Jim Elms, Global CEO, Initiative
We are making big strides in analytics. We are going beyond our competition and using analytics to understand the most efficient channels and the most effective vehicles. We are going beyond that to see how we can evaluate from a quantitative perspective content opportunities for certain genres of television and certain insights around our audiences that we can leverage back into our target insights so we can literally feel becoming better at targeting by knowing what’s working.
Published - Oct 11, 2013 12:00 AM Updated: Oct 11, 2013 12:00 AM
He has held several positions of increasing authority within the IPG Mediabrands network, including most recently acting as IPG Mediabrands’ Chief Strategy Officer. Prior to that role, he served as the Global Chief of Strategy and Insights at UM. Throughout his career, Elms has developed a reputation for inspirational and creative thinking by ensuring a relatable, human element in the media business. Prior to joining the IPG Mediabrands family, he held high level strategic positions at Wieden+Kennedy, Barkley, and Grey Worldwide.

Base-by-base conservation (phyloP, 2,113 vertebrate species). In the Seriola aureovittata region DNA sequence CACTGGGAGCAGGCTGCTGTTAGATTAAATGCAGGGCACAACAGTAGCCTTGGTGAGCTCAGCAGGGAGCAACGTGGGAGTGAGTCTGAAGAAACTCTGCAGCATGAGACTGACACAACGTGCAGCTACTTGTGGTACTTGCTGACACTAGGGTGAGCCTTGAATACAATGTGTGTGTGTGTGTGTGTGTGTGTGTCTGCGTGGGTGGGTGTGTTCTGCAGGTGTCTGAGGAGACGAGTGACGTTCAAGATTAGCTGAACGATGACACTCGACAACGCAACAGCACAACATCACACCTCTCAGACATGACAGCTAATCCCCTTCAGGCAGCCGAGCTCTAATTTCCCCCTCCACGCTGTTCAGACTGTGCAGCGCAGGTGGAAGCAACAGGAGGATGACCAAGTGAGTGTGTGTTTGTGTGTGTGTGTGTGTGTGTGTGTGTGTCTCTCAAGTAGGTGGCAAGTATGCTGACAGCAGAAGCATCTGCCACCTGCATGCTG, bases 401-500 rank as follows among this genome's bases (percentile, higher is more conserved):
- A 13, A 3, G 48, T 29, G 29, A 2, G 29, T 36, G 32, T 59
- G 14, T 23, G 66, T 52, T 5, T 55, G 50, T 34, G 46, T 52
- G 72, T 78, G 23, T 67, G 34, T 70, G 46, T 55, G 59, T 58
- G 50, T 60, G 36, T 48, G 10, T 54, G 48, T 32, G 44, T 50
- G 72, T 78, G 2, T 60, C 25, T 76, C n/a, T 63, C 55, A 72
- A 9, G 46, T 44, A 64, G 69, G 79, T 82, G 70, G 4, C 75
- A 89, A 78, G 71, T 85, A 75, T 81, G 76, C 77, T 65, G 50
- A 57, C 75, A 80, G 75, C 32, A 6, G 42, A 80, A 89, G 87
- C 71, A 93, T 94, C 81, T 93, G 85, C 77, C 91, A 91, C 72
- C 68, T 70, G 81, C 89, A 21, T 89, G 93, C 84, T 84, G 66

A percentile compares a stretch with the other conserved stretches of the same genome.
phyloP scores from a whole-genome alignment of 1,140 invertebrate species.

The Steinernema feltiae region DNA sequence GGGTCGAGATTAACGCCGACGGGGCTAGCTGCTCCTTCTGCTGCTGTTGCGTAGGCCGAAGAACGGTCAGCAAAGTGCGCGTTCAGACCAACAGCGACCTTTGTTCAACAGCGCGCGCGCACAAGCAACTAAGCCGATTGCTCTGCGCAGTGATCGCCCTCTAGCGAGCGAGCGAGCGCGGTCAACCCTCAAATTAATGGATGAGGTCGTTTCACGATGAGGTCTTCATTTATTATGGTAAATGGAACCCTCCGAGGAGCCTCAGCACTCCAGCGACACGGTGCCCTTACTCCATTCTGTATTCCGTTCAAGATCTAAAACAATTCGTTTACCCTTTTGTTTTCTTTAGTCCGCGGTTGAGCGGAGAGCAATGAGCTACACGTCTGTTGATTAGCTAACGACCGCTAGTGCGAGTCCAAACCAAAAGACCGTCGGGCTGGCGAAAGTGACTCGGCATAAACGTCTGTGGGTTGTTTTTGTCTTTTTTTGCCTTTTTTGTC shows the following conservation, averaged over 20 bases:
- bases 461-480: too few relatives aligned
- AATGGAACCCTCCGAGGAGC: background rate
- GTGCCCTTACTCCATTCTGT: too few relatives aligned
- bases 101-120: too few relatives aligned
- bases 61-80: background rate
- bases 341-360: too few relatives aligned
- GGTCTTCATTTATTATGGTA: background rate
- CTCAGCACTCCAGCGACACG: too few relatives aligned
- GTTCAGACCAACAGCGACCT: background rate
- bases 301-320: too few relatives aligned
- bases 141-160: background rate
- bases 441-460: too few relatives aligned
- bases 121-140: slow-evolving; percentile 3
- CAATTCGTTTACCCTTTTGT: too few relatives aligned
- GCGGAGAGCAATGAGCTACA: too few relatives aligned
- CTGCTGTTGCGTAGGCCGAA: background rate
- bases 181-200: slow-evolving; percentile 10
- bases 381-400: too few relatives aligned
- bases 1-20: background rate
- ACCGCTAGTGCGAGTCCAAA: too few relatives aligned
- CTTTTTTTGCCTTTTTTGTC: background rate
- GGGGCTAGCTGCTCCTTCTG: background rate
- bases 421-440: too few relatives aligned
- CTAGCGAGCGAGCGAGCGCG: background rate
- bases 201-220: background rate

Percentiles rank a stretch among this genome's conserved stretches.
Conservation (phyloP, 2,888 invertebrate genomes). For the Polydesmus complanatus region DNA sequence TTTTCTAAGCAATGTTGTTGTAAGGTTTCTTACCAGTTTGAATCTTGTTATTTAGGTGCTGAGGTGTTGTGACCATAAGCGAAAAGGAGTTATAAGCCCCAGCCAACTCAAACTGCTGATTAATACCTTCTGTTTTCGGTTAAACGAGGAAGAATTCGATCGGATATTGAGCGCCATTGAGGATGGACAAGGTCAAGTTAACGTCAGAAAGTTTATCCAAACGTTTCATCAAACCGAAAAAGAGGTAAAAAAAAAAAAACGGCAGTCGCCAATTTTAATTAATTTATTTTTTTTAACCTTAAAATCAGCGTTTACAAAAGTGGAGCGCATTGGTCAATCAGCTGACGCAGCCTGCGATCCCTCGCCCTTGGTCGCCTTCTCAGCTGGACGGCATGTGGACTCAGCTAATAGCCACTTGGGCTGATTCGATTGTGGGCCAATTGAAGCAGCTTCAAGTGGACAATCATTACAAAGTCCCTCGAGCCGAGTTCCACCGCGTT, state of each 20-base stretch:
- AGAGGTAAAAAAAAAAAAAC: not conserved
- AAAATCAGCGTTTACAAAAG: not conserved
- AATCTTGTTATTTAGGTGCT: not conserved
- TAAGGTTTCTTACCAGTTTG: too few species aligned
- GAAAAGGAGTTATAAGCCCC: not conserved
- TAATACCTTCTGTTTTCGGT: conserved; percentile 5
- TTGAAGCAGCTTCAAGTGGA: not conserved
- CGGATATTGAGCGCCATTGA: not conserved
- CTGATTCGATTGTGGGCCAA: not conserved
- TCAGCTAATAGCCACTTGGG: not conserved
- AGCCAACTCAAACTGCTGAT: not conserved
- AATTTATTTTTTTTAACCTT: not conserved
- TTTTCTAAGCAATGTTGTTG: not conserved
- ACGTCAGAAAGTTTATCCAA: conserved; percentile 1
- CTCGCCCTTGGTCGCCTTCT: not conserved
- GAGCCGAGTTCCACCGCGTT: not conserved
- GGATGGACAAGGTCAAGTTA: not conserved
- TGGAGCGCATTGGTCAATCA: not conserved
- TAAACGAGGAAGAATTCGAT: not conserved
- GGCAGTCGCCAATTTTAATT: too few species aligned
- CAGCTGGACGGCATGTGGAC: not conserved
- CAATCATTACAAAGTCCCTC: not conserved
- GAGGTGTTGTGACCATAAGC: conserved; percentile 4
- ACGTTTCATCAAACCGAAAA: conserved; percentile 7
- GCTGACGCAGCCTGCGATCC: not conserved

Through his career that spans over 20 years, Elms has contributed to several advertising campaigns, from the inception of the ‘Got Milk’ masterpiece to numerous world-renowned Nike campaigns. His client portfolio includes ABInbev, Sonic Drive-ins, Procter & Gamble, Exxon Mobile, Eli Lilly, GlaxoSmithKline, Johnson & Johnson, E*Trade, Canon, Porsche and Dairy Queen, among many others.
In conversation with Rashi Bisaria, Elms speaks at length about the four principles that power Initiative’s approach, the importance of analytics, India’s digital capabilities and more...